The Empire Cafe - 14-18 NOW
14-18 NOW / Programme / The Empire Cafe
War c/w I Murder Hate, Graham Fagen, 2014

The Empire Cafe


Image credit: War c/w I Murder Hate, Graham Fagen, 2014

The Empire Café was a week-long event in the Briggait, Glasgow during the 2014 Commonwealth Games, exploring the context of Scotland and the North Atlantic slave trade.

As part of The Empire Café’s wider programme, 14 –18 NOW commissioned a new piece of work, War c/w I Murder Hate by Scottish artist Graham Fagen, which was exhibited in the Briggait (home of the Merchant’s Steeple) throughout the course of the week.

Fagen considered the stories of Jamaican soldiers during the First World War through a new piece of film, looking at how Jamaican identity developed through a change from slave to citizen.  The resulting film documents a contemporary recording session of two songs, pairing Bob Marley’s War, which started life as a speech given by Haile Selassie calling for world peace, with Robert Burns’ 1790 anti-war song I Murder Hate. Ultimately War c/w I Murder Hate is about humanity; condemning inequality and championing love over hate.

Also in the Briggait, the designers of The Empire Café, Collective Architecture created a bespoke writing room where the public could go to be inspired and compose their own LETTER TO AN UNKNOWN SOLDIER as part of 14 –18 NOW’s UK-wide participative project to get the public writing. Collective Architecture designed a discrete pavilion within which Café visitors could reflect on what they wanted to say to the Unknown Soldier as he went off to war in 1914.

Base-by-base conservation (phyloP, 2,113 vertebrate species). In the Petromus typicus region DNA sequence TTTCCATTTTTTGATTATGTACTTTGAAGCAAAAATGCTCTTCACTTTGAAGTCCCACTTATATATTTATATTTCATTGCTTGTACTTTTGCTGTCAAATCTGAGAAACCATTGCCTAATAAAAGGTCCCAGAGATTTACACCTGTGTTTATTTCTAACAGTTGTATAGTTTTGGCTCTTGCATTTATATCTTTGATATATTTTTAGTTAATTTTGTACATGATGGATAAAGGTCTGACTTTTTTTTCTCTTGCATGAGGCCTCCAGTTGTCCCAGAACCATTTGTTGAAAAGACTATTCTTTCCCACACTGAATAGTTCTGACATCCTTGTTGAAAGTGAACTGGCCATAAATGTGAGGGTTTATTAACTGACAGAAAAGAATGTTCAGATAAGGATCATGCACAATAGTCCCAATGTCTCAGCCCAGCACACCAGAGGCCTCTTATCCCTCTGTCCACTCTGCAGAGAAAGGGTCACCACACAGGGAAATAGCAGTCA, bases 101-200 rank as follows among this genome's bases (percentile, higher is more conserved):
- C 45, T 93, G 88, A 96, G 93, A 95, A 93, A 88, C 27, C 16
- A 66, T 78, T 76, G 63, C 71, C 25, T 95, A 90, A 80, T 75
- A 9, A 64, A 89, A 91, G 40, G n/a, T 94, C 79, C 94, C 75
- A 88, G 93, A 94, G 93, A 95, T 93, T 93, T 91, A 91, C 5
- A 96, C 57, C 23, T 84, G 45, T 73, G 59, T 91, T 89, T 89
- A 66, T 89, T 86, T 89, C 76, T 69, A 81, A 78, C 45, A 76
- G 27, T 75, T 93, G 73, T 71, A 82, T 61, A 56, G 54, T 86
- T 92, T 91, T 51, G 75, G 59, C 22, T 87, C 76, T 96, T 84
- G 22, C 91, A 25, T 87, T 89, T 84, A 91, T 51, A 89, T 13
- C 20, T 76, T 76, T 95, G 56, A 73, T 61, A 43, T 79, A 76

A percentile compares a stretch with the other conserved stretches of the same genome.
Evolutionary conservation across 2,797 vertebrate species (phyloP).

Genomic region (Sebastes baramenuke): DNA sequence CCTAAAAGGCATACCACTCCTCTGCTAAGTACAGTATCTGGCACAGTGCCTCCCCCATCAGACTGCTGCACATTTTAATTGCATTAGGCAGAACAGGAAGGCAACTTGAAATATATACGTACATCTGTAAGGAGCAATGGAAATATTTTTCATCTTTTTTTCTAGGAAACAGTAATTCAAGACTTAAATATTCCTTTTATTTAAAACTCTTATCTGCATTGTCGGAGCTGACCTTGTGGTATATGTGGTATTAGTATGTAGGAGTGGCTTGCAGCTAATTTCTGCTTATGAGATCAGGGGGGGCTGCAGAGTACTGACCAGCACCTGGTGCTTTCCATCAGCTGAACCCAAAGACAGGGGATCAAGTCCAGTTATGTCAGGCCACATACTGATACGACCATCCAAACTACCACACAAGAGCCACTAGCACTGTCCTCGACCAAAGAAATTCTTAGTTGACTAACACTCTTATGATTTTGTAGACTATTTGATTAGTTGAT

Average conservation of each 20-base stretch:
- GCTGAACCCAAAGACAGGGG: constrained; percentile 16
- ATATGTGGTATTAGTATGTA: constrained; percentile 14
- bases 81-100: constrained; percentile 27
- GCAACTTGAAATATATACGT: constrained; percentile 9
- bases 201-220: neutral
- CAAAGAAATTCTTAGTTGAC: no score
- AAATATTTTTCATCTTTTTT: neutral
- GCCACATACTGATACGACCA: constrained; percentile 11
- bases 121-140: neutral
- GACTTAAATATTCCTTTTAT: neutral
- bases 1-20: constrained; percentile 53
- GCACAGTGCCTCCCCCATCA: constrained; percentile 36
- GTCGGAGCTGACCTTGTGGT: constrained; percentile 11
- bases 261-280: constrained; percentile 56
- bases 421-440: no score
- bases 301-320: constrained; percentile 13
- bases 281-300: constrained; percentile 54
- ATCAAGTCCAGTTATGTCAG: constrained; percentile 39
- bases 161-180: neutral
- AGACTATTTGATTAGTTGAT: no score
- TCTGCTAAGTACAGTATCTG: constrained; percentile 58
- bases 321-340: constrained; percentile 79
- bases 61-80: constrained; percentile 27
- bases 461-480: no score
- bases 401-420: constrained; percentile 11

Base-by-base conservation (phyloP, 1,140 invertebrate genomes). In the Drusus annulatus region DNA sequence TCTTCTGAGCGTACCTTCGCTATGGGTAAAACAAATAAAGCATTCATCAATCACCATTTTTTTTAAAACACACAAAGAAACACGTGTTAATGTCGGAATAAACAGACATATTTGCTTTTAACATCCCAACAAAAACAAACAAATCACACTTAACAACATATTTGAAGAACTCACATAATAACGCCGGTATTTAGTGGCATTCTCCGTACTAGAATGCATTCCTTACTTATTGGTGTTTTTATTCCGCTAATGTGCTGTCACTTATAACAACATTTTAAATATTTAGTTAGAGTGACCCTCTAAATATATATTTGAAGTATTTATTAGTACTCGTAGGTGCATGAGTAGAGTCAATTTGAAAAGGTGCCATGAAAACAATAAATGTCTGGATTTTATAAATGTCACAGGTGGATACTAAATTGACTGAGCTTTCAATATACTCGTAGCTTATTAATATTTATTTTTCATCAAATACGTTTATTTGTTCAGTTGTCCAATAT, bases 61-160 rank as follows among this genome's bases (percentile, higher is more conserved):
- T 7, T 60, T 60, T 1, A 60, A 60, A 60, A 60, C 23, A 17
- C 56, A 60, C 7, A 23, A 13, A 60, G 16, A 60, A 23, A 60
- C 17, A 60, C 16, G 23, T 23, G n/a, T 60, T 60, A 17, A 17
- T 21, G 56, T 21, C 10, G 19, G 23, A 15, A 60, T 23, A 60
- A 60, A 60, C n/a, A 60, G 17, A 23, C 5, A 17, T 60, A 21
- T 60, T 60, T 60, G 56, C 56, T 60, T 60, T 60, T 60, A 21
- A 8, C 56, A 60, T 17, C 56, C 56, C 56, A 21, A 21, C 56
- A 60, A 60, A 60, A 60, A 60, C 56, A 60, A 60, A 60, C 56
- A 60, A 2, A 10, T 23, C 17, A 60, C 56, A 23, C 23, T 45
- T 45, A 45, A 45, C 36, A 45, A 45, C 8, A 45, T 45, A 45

The work was led by author Louise Welsh and Jude Barber of Collective Architecture.

The Empire Café is part of the Glasgow 2014 Cultural Programme, a partnership between the Glasgow 2014 Organising Committee, Glasgow Life, and Creative Scotland through National Lottery funding. The Empire Café is also supported by the British Council. LETTER TO AN UNKNOWN SOLDIER and Graham Fagen’s new work are commissioned by 14-18 NOW.

You May Also Like

SS Mendi Dancing The Death Drill

Isango Ensemble, Fred Khumalo SS Mendi Dancing The Death Drill


More than 600 South African volunteers drowned when the boat carrying them to war sank in 1917 –but this new play relaid the tale of one man who survived.

Find Out More
Unwritten Poems

Unwritten Poems


New poetic perspectives on the Caribbean experience during the war, exploring the impact on both the men who served and the families they left behind.

Find Out More
Mimesis: African Soldier

John AkomfrahMimesis: African Soldier

Free London / Nottingham

One of the country’s most celebrated filmmakers remembers the millions of Africans who fought as soldiers or served as porters during the war.

Find Out More
Make Me Up

Rachel Maclean Make Me Up

BBC TV Broadcast

Siri wakes to find herself trapped inside a brutalist candy-coloured dreamhouse, where she and her inmates are forced to go head-to-head in a series of demeaning tasks. Multimedia artist Rachel Maclean has created a world that is both seductive and dangerous; a place where surveillance, violence and submission are a normalised part of daily life.

Find Out More